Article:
• Review: Two years in the fitting, a cheerful 'Kinky Boots' kicks off the dust at the Paramount Theater

    After a two-year delay, “Kinky Boots” opens at the Paramount Theater in Aurora. You can feel the emotions springing from the hearts of the actors.

  • Emmy-winning actor Ed Asner, star of

    Emmy Award-winning actor Ed Asner, who played Lou Grant on both “The Mary Tyler Moore Show” and the hour-long drama “Lou Grant” has died aged 91 .

  • Wilco's Chicago concert at Millennium Park was a family reunion between the band and the city.  'We live here.  We will return'

    Wilco and Sleater ‐ Kinney performed at the Pritzker Pavilion in Millennium Park on Saturday night. “This is for the old-timers,” Jeff Tweedy joked before the band’s “Box Full of Letters” hit. “And that’s a lot of you.” They’re a longtime Chicago band, and that’s not a bad thing.

  • Days After Chicago Listening Night, Kanye West Finally Releases 'Donda'

    After five weeks, four official public listening sessions and millions of words of media speculation, Kanye West finally released his album “Donda” on streaming services Sunday morning.

  • Ohmme's Macie Stewart takes the stage with spectacular solo album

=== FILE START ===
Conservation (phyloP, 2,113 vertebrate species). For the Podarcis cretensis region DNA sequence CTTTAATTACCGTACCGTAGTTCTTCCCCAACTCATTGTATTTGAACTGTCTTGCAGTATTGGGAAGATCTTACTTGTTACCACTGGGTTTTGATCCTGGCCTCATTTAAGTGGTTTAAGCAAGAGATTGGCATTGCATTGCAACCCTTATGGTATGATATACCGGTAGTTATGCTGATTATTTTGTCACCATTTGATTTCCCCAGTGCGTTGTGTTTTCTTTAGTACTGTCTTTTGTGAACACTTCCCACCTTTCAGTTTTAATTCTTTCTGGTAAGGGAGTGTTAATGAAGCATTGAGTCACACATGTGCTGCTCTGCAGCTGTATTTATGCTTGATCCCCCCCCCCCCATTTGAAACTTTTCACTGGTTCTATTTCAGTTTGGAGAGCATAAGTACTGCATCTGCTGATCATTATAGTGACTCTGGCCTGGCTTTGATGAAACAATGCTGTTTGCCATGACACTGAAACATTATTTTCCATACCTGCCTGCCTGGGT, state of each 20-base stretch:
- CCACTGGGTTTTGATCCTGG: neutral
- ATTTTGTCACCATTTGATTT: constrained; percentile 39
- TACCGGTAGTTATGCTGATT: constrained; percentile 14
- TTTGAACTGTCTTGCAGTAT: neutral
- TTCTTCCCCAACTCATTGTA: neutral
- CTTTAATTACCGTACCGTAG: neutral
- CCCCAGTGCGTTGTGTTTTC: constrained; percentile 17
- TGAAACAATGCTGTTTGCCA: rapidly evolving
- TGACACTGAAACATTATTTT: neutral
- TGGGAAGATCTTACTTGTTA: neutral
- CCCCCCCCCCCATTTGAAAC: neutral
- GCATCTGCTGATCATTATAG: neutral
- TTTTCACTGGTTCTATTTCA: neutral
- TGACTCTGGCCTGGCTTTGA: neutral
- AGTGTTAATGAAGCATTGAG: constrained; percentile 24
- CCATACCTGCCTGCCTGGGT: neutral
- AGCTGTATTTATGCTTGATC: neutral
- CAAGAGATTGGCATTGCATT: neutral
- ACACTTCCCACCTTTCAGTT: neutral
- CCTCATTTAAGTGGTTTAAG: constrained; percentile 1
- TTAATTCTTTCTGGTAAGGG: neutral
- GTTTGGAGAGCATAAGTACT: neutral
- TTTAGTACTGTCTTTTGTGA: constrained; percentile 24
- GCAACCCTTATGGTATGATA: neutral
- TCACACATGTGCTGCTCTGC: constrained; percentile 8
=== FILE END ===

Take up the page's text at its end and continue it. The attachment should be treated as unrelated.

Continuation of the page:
Macie Stewart’s debut record shines with extraordinary heart and clarity. “Mouth Full of Glass” deserves its inevitable praise.

  • Here is the French dispatch: Mimi Plauche, head of the Chicago film festival, receives an award from the Order of Arts and Letters from the Ministry of Culture

    Previous recipients of the honorary distinction of the Order of Arts and Letters from the French Ministry of Culture include Marlene Dietrich, George Clooney, Sting and Michael Kutza, founder of the Chicago International Film Festival.

  • Chicago by Kanye West: 25 training locations in the city and suburbs

    These Chicago locations shaped the life and career of Grammy-winning rapper, producer and versatile designer Kanye West.


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Chicago Entertainment – Chicago Tribune

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  • Kanye West's Listening Party at Soldier Field in Chicago will have no COVID-19 vaccine or testing requirements but lower capacity

    Lollapalooza, also being held on the Park District property, required proof of vaccine or a negative COVID test.

  • Rolling Stones drummer Charlie Watts has died aged 80

    Charlie Watts, the drummer who provided the backbone of Rolling Stones songs for more than half a century, has passed away, his publicist has said. He was 80 years old.

  • Critique of

    A corporation rather than Ross’s surviving son still benefits from the name Bob Ross. That this is morally right is the goal of the film.

  • My worst moment: the star of